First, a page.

Grade 10 Government Class

As you might expect, the Iowa Supreme Court ruling overturning the state's ban on same-sex marriage didn't sit well with the wingnuts in the Hawkeye State. Gubernatorial candidate Bob Vander Plaats says that if he's elected, he'll issue an executive order overturning the court's ruling.
Several lawmakers and Phil Roeder, a spokesman for Gov. Chet Culver, said the governor doesn’t have that power.

“Governors in Iowa do not have the ability to prevent or overturn a decision of the Supreme Court through an executive order,” Roeder said. “It’s disappointing that some people, especially politicians, would try to mislead the public into thinking that governors do have such power.”

Vander Plaats said in a telephone interview he would try the executive order approach anyway - and thinks Culver should try it now.

“Who is to balance the courts?” he said. “Who says the courts get the final say?”
Um, that would be the Iowa Constitution. Remember that thing you swore an oath to uphold? It was in all the papers.

And then there's the matter of whether or not the ruling of the Supreme Court is anything more than an opinion.
Co-founder of Everyday America, Bill Salier, told the crowd that state lawmakers need to thank the Supreme Court justices for their opinion but say it's merely opinion and the law is still on the books.

Salier said: "(Lawmakers) can face down the court and say, 'We passed DOMA, the Defense of Marriage Act. You claim that it is stricken. And yet unless some magic eraser came down from the sky, it's still in code.'"
I don't know about a "magic eraser" -- is that anything like the "magic sky faerie"? -- but the Iowa Constitution is pretty clear that yes, the state Supreme Court does have the power to do just that:
The supreme court shall have appellate jurisdiction only in cases in chancery, and shall constitute a court for the correction of errors at law, under such restrictions as the general assembly may, by law, prescribe; and shall have power to issue all writs and process necessary to secure justice to parties, and shall exercise a supervisory and administrative control over all inferior judicial tribunals throughout the state.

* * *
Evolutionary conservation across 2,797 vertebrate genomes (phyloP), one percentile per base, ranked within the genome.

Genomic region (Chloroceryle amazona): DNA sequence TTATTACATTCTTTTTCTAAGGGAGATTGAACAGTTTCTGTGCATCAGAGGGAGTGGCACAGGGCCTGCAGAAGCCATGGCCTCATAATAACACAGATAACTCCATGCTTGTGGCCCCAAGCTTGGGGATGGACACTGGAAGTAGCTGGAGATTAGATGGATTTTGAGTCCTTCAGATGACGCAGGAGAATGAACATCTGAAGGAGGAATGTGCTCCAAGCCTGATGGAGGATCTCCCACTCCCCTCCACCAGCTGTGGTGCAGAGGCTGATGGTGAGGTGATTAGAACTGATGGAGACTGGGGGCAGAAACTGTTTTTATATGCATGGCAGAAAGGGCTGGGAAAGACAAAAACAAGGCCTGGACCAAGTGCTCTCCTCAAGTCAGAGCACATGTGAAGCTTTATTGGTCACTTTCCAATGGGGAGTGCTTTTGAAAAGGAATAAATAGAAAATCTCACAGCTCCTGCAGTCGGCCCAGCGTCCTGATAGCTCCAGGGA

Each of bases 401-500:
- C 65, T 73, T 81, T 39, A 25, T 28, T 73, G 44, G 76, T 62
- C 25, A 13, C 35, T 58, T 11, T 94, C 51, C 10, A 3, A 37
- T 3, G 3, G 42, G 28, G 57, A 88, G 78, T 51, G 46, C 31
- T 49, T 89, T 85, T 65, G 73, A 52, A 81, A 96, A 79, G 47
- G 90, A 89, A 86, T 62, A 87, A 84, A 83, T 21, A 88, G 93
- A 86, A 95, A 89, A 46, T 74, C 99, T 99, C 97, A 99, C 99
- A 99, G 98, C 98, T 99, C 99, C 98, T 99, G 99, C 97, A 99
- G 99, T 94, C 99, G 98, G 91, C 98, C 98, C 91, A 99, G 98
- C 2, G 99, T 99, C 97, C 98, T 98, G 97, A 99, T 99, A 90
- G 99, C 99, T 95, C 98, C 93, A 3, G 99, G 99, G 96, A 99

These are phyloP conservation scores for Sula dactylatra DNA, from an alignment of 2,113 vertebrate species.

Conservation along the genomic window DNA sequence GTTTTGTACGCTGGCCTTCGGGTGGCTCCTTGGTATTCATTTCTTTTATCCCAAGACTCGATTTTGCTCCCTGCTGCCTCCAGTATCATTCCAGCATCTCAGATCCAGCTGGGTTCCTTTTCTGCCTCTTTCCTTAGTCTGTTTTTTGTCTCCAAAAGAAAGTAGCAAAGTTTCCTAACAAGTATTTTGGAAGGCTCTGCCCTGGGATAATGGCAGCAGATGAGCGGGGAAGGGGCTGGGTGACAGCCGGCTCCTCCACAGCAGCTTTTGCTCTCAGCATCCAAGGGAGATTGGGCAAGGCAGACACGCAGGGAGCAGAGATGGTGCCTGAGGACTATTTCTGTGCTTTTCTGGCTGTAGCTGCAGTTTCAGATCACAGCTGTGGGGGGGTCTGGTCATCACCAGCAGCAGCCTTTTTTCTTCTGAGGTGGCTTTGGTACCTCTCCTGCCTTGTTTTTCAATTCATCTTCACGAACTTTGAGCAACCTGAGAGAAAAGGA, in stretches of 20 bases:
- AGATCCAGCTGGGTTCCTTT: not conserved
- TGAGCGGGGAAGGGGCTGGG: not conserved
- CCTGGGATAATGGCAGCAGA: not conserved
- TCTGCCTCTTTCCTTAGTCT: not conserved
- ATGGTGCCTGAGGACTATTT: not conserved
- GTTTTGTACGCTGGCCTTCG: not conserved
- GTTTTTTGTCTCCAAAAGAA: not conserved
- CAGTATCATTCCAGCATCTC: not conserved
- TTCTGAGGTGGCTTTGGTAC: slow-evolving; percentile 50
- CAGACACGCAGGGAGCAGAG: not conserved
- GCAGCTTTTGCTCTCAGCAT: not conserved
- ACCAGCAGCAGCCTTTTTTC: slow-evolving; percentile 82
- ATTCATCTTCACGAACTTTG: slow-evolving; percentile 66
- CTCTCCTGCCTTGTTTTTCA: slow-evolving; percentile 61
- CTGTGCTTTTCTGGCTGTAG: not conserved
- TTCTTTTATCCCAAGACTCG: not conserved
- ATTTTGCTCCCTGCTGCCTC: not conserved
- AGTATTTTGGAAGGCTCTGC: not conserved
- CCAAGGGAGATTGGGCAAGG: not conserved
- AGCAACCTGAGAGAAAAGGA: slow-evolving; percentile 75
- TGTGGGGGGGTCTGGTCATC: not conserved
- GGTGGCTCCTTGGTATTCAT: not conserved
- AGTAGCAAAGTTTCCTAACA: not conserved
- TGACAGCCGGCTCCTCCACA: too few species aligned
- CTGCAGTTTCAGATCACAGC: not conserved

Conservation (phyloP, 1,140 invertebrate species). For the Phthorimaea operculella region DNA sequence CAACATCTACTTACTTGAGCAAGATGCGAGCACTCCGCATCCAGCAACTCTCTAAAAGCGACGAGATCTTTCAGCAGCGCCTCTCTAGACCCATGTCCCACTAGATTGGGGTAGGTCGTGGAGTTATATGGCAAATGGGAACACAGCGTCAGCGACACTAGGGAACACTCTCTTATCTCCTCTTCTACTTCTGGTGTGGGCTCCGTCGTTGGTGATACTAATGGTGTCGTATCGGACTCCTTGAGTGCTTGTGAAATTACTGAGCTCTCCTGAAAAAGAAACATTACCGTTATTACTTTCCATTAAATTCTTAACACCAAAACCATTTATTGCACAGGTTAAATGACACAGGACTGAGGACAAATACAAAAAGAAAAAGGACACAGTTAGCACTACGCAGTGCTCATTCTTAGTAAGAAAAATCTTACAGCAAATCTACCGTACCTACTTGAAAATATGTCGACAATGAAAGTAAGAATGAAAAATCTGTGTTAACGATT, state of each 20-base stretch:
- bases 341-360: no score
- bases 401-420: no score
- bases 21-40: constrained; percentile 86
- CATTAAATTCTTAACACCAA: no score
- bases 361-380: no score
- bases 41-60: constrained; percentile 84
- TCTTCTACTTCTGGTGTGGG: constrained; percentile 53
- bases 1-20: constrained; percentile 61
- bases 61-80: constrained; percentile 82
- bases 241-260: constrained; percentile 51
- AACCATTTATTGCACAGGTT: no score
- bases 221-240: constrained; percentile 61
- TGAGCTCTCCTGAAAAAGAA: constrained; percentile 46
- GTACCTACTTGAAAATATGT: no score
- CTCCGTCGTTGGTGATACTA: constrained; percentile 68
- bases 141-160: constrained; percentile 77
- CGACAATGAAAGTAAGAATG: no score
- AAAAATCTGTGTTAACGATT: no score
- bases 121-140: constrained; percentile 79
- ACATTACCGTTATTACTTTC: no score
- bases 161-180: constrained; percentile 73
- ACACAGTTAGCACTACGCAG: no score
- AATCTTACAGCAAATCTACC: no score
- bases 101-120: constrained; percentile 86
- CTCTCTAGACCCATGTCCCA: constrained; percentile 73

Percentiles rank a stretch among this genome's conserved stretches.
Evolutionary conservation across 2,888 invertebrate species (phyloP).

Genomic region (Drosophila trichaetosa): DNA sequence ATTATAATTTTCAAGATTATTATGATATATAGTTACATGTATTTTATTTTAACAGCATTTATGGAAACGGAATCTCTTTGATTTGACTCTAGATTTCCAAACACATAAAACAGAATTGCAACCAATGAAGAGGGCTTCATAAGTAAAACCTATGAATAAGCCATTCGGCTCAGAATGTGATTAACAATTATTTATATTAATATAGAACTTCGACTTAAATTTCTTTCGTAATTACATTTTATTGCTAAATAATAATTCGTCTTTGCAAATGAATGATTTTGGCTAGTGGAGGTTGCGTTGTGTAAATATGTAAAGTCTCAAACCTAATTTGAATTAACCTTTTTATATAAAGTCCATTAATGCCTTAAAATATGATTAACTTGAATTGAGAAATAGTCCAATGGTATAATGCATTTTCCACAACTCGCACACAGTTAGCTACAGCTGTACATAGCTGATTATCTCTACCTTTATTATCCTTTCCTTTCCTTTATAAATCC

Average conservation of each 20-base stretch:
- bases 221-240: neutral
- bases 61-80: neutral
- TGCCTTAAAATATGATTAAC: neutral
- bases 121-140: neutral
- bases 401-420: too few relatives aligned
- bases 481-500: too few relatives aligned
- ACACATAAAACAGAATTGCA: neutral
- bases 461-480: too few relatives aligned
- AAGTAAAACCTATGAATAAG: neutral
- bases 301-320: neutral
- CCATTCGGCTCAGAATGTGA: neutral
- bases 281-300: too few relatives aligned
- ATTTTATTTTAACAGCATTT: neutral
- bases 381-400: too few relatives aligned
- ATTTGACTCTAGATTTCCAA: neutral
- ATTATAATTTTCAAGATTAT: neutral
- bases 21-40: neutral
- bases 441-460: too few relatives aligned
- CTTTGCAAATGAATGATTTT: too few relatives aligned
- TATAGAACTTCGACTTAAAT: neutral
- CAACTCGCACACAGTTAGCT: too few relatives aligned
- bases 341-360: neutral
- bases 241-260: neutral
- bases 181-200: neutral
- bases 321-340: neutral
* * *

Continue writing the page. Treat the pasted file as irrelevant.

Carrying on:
And by that I assume the court has the right to enforce the state's Bill of Rights, which includes Article 1, Section 1:
Rights of persons. SECTION 1. All men and women are, by nature, free and equal, and have certain inalienable rights - among which are those of enjoying and defending life and liberty, acquiring, possessing and protecting property, and pursuing and obtaining safety and happiness.
I know a couple of people who teach in the public school systems in the state of Iowa, and they are great teachers, so I'm sure they would have covered this basic information in high school. There's no excuse for anyone running for the office of governor in that state not to have a basic grasp of the state's foundation of law. The same goes for Mr. Salier, who presumes to speak for "everyday America."

So either these people are too stupid to not understand the basics of government, in which case they have no business running for any public office beyond village idiot, or they are willfully ignoring the rulings of the state court. In either case, they should be kept as far away from the levers of power as possible, and it might not be a bad idea if they went back to high school.

HT to Steve Benen.

Cross-posted from Bark Bark Woof Woof.

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